Qualitative research seeks to understand the behavior of human groups in social settings through exploratory and inductive means. Qualitative methods focus on direct experience, which marks one of the primary differences of it from quantitative research. The latter interprets the behavior of populations through statistical pattern analysis. Applications of qualitative research can be found in a broad range of fields, including the social sciences, government, business and education.
Phenomenological research is experienced from the perspective of the individual. It focuses on description more than explanation. The purpose is to identify the ways perception influences how people interact with what they encounter. Methods include interviews, conversations, participant observation and focus meetings. Advertising agencies often make extensive use of phenomenological research when planning and developing marketing campaigns.
Ethnographic research strives to understand how ethnic, cultural and other groups function and change over time. During field research, ethnographers participate as much as possible in the subject community while carefully observing and documenting the experience. They also use interviews to explore interconnected relationships. Although primarily associated with anthropology and sociology, ethnographic methods have been used in a number of other fields including the study of computer-human interaction.
Case study research focuses on analyzing a small number of events or conditions to help understand more complex issues within the context of real life. There are different kinds of cases studies. Exploratory case studies explore events where there are no clear outcomes. Explanatory explain causal links in an event, and Descriptive describes the event or the method of analyzing the event. A wide variety of disciplines make extensive use of case studies. In education, for example, case studies inform instructional design.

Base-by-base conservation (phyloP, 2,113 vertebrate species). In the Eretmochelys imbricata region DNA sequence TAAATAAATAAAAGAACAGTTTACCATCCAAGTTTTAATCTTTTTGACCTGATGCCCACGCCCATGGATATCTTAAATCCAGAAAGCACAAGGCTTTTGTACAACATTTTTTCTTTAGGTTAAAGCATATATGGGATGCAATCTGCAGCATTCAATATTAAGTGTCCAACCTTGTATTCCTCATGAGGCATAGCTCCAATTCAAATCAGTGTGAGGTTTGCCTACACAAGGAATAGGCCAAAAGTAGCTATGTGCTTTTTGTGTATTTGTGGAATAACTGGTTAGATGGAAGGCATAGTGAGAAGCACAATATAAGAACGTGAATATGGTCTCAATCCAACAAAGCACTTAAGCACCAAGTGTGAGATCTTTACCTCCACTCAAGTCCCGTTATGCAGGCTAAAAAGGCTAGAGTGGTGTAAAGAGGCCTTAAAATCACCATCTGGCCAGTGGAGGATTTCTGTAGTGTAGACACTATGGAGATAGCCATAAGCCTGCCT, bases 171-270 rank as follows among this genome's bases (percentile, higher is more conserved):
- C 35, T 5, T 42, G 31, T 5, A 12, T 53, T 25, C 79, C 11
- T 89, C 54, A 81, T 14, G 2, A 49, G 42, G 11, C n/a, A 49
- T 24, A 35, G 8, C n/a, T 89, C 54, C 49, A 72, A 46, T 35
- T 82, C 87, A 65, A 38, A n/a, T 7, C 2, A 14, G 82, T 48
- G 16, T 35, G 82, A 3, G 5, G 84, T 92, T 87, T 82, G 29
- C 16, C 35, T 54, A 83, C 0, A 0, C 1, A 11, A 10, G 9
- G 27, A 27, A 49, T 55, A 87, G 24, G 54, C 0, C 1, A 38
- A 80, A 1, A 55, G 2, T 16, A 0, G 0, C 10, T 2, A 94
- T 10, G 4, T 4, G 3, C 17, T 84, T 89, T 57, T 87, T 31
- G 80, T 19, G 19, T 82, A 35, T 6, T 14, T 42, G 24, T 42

In Grounded Theory, the theory or explanation of behavior derives from the data in a bottom-up fashion. Theory has to fit the facts, not the other way around. Grounded Theory researchers strive to achieve that goal through constant comparative analysis. The method is especially useful in situations or for issues that haven't previously been well-documented. Information Systems research has started to make extensive use of Grounded Theory.
Historical research explores the background and development pattern of the study subject. Results derived from the research offer insight into the present state of and future possibilities for the subject. The historical research approach has broad applicability for organizations striving to understand themselves. Steps for conducting historical research include defining the problem, gathering relevant information, forming an hypothesis, organizing and verifying the information, and drawing a conclusion.
The process of attempting to solve a problem while trying to understand it forms the essence of action research. Cyclical in nature, action research alternates between planning, action and critical reflection in a spiral-fashion to zero in on a solution. Organizations of all types and sizes use action research to improve their performance.
- Stan Lester Developments: An introduction to phenomenological research
- University of Pennsylvania: How to Do Ethnographic Research: A Simplified Guide
- The Qualitative Report; "Application of a Case Study Methodology"; Winston Tellis; September, 2007
- Southern Cross Business School: Grounded theory: a thumbnail sketch
- The University of Texas at Austin ; The Historical Approach to Research; Dr. Ruth A. Palmquist
- Southern Cross Business School: What is action research?
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